Can dreams guide you in life, specifically in healthcare, career, and relationships in a concrete, direct way? You bet they can! That’s just one of the many valuable uses of an ancient practice known as dream incubation. Maybe you’ve already heard of it.
In the previous article (April 2023), I wrote about sleep hygiene because it is necessary for solid sleep and for cultivating clear dreams. Sleep hygiene and dream incubation go hand-in-hand. Both were up front and center during the course of my 5 day/4 night Dream Medicine retreat which took place last week at Hollyhock on Cortes Island, Canada. Participants shared their best sleep hygiene protocols and added a few new elements to their routine, per my suggestions. Then, after being introduced to the practice of dream incubation, we practiced together for several nights in a row. The coolest remark was when one woman, after a couple nights of success, exclaimed how “this stuff really works!” Obviously, I already knew this to be true, but how awesome is it to introduce someone new to the idea, guide them each night, and witness what they experience! (For confidentiality, I cannot comment on what she intended to gain from dream incubation, or why she needed the support of her incubated dreams, but I can tell you that the impact was impressive).
Having practiced dream incubation techniques for over a decade, I can promise that the practice can become your best guide in life – your most trusted inner advisor. Dreams can show us what we already know deep down, but have been afraid to see or acknowledge. With that said, be sure you truly want to know what you are asking about when doing dream incubation. Sometimes the truth is not what our ego wants. Always be clear with yourself before diving into dreamwork of any kind.
It’s best to practice dream incubation for more than 1 night – a week’s time is best. Every night in any given week, focus on the same question. Avoid Yes/No type of questioning. Often, I like to use “Show me what’s happening with _____fill in the blank____,” as part of my incubation process. This way you can accumulate information in the event that one dream provides little, or rather you recalled little from the dream, and also gather information in an open-ended manner.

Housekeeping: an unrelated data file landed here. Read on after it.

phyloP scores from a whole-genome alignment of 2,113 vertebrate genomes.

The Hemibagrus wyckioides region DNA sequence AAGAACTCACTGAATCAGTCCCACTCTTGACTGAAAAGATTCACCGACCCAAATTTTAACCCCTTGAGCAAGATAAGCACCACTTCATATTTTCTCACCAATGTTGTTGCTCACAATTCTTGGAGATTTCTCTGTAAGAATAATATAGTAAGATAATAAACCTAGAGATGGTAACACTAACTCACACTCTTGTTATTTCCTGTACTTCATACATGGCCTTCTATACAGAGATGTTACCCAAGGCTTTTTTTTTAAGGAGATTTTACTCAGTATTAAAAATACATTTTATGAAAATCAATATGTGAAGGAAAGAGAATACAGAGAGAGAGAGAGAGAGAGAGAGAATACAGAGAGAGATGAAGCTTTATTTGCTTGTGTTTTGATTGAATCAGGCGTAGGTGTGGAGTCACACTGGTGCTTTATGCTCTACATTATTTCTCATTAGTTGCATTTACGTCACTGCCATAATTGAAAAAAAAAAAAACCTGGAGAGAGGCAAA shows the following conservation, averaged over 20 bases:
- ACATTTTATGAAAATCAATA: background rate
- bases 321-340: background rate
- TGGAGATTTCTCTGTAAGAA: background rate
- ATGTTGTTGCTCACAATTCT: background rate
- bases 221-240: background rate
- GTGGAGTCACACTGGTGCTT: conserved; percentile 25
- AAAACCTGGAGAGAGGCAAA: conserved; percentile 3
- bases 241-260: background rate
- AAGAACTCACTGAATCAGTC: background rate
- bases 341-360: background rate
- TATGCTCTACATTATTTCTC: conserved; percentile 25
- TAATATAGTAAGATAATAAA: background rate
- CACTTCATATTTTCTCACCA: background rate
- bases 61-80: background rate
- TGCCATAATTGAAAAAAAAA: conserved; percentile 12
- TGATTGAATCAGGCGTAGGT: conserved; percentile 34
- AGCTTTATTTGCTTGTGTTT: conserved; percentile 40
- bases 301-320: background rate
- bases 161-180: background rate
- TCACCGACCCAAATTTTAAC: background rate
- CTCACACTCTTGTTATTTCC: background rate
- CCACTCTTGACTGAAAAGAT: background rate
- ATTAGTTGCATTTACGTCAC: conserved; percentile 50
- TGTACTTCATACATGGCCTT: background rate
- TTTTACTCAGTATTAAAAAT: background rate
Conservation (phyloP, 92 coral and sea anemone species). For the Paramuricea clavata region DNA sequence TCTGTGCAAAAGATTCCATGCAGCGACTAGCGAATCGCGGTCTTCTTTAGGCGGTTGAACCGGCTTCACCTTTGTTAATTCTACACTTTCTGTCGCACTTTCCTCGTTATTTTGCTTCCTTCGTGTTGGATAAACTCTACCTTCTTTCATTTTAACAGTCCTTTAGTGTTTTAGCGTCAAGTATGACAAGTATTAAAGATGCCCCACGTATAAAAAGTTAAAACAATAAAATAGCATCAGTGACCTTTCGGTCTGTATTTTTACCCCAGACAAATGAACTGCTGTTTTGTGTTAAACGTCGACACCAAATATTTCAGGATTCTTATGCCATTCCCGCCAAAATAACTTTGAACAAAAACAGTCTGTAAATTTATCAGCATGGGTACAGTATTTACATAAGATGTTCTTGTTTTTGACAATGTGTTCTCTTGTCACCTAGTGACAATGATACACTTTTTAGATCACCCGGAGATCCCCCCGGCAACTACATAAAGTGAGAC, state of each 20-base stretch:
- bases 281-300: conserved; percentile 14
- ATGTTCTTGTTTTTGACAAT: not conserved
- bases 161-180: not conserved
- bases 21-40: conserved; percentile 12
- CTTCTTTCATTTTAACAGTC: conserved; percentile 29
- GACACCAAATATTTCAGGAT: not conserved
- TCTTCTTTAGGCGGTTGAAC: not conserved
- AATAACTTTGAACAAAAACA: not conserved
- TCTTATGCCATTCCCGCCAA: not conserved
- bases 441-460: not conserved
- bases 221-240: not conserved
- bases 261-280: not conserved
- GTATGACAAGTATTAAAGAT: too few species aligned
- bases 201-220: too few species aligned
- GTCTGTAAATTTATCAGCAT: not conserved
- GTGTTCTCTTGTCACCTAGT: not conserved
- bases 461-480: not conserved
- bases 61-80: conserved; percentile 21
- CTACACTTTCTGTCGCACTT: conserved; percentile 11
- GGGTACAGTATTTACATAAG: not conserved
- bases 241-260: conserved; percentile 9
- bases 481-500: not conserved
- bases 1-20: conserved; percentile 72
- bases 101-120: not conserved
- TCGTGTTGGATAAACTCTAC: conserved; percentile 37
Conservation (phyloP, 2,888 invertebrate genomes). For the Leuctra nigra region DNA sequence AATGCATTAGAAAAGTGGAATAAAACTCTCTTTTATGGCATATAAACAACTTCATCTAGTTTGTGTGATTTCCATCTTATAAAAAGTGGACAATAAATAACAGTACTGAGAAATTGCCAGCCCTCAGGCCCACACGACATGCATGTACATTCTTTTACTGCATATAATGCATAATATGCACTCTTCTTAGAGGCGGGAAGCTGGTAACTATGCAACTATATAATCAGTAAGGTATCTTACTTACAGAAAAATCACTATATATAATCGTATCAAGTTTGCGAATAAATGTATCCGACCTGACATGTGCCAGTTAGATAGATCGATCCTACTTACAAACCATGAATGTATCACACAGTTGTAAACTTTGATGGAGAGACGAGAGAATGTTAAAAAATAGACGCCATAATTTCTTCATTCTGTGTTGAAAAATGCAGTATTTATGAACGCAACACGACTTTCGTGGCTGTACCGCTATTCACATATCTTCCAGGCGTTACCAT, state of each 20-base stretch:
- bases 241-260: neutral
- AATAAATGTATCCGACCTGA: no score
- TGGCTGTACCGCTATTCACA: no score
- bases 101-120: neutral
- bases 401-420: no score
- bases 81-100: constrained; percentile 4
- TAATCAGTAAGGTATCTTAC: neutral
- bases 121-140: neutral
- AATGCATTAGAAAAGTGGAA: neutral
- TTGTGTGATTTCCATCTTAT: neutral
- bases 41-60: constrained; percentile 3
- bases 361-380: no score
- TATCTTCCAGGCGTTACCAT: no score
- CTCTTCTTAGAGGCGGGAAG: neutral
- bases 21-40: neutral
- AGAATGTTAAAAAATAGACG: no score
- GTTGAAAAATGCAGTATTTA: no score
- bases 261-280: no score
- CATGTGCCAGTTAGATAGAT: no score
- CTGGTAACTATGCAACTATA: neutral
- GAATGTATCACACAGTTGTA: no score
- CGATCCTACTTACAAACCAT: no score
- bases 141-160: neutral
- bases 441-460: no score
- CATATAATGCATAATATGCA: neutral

Expect to receive information from all senses (sight, sound, etc.). ALWAYS keep a dream journal because dream fragments, no matter how initially powerful, can fade. Once you have gathered your dream evidence, consider your choices. If you have the opportunity to verify incubated dream recollections, play the role of an investigator. This can build confidence, especially in the initial phases of learning. Furthermore, know that just because you learned of something or have been guided in a particular direction, doesn’t mean you must speak or act. Sometimes it’s best to observe, and simply sit with the information provided from the incubation process.
Know that one does not have to be lucid in a dream to be shown valuable information. However, a lucid dream experience can allow you to consciously travel to a place, even going beyond the current time-space. What’s so cool about this practice, is that some people can have a powerfully vivid, even lucid, dream on the very first attempt. I’ve witnessed it happen among those I have coached in dream incubation.
If this article has enticed you, and you want to learn more about THE HOW of dream incubation, reach out to me. I offer one-on-one dreamwork services, as well as group workshops, and retreats. Next month, find me in Ashland, Oregon at the 40th annual conference of the International Association for the Study of Dreams. There, I will be hosting a workshop on incubating and honoring visitation dreams with deceased loved ones. If you can’t make the conference in-person this year, consider the online version full of research-based and clinical-based papers and presentations by some of the world’s foremost sleep and dream experts. If you need continuing education for your license, you can get those too.
Until next time…
Dream Well ~ Be Well,